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听西方人解读12生肖

2008-02-13 11:1221世纪英文报

How the West views our party animals

  It's time to welcome the Year of Mouse. Or is it 'rat'?

  THE Chinese lunar new year is coming. But should we call it "The Year of the Rat" or "The Year of the Mouse"? And how does a westerner see each of the 12 animals in the Chinese zodiac? 21st Century staff Charlie Shifflett answers these questions and more.

  Rat: Chinese see rats as dirty, but they also think laoshu are smart and agile. Most people in the West, however, see little good in the creatures. Mice, on the other hand, are more likeable. To be "quiet as a mouse" means to be pleasantly quiet. No one in their right mind wants to be called "a rat". The insultsuggests that one is cunning, dishonest and selfish.

  Ox: Westerners respect the ox for its strength and hardworking spirit. However, bulls are generally viewed negatively, thanks to their aggressivenature. Cows are considered the "cutest" of the three. In fact, in the US, people often decorate their homes with pictures of cows. The animal is associated with the comfort and quiet of a country home.

  Tiger: Simply put, if you see a tiger, you'd better run. In the West, a tiger may be a beautiful woman, or it may be handsome man. Calling someone a tiger means you understand that they can be dangerous. "Tiger" is also used to describe naughty little children. They look cute, but they are often up to mischief.

  Rabbit: Many Chinese think the rabbit is cute and docile. However, few Americans can say the word rabbit without thinking of the clever cartoon character Bugs Bunny. Also, rabbits are known in the West as being extremely reproductive. They can produce three or four litters a year, with up to six rabbits in each.

  Dragon: The dragon has come to be a political symbol associated with China. Many people see China as a great dragon: ancient and beautiful, but also mysterious and potentially dangerous. The famous song Puff, the Magic Dragon, written by Leonard Lipton and Peter Yarrow, tells the story of one such creature.

  Snake: The snake is often seen as a dangerous or wicked creature, though serpent is more often used in contexts discussing evil. The Western image of an evil serpent calls up the Bible's depiction of Satan as a serpent. In Genesis the serpent tempts the first woman Eve into disobeying God.

  Horse: They are known for their beauty and strength. In the US, they may be kept as pets by people who can afford their upkeep and have enough land for them to graze.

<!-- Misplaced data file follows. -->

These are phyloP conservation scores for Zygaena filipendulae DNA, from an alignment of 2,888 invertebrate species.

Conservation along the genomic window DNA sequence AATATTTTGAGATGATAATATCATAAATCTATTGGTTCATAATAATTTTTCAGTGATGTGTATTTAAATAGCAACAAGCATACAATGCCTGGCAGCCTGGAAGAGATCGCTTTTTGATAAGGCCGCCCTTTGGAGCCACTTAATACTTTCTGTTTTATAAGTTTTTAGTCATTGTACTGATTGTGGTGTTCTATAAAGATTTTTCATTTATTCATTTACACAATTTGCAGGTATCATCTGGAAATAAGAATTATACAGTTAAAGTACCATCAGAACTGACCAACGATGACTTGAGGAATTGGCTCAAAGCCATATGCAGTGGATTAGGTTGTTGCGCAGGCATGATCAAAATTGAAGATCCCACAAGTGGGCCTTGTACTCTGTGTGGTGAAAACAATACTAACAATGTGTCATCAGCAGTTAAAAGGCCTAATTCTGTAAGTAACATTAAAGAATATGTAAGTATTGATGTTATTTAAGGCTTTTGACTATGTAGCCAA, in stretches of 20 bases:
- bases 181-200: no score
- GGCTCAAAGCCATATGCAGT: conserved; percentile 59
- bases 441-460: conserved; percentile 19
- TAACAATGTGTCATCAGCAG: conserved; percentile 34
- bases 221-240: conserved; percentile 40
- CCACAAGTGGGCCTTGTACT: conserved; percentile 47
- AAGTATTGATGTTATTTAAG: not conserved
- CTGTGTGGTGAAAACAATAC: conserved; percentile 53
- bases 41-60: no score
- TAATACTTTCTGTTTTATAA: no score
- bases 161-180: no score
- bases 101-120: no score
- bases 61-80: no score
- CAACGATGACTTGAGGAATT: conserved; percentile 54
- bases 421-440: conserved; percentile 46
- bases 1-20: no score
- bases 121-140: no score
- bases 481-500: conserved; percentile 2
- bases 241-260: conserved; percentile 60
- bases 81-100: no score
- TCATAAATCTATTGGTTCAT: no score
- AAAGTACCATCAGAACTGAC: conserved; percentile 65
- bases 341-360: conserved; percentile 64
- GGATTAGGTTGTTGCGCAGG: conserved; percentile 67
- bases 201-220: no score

Sheep: Sheep are viewed docile and weak. They also carry the image of a "follower". In a church, a pastor is a "shepherd". The people in the church is his "flock". The word "sheep" has also been used to describe people who buy into the latest commercial fads. The words "goat" and "ram" are not often used and they have no special meaning.

  Monkey: Throughout the world, monkeys are known to be clever, agile and more than a little impatient. You might also call someone who likes to joke around a "monkey". Nothing wrong with that. However, in the US, the word has also been used as a racist term that refers to African-Americans.

  Rooster: To Chinese, a rooster is strong and proud. The chicken, on the other hand, is viewed as weak, or even stupid. These definitions also apply in the West. For instance, you might call someone who is afraid to dive into a pool a "chicken". The word "hen", on the other hand, carries a motherly image of protection and comfort.

  Dog: Dogs are called "man's best friend" in the West. That's why many Westerners refuse to eat them. In the US, an old TV show called Lassie reflect this respect for dogs. In every episode, Lassie, a white and brown collie, saves the day. However, as loved as dogs are, the word is sometimes used cruelly to refer to an ugly woman.

  Boar: The word "boar" usually refers to a wild pig. These animals are often difficult to capture and extremely ugly. The word "pig" most often refers to the farm-raised animal. These have the reputation of being lazy and dirty. In English, the word can also refer to someone who eats a lot. Also, playboys are sometimes called "pigs" by women who see them as selfish and shallow.

  生词:

  agile敏捷的
  boar公猪, 野猪
  Bugs Bunny 兔八哥,美国的卡通兔子人物
  bull 公牛
  collie牧羊狗
  cunning狡猾的
  docile温顺的
  fad一时流行的狂热
  follower 信徒,追随者
  Genesis (圣经中的) 《创世纪》
  litter (一)窝
  mischief 恶作剧
  olfactory bulbs 嗅球
  ox 公牛
  pastor牧师
  playboy 花花公子
  Ratatouille 《小鼠大厨》
  receptor感受器
  reproductive生殖的
  Satan 撒旦, 魔鬼
  serpent 毒蛇
  shepherd 牧羊人
  Teenage Mutant Ninja Turtles 《忍者神龟》
  Tom and Jerry 《猫和老鼠》
  upkeep 维持

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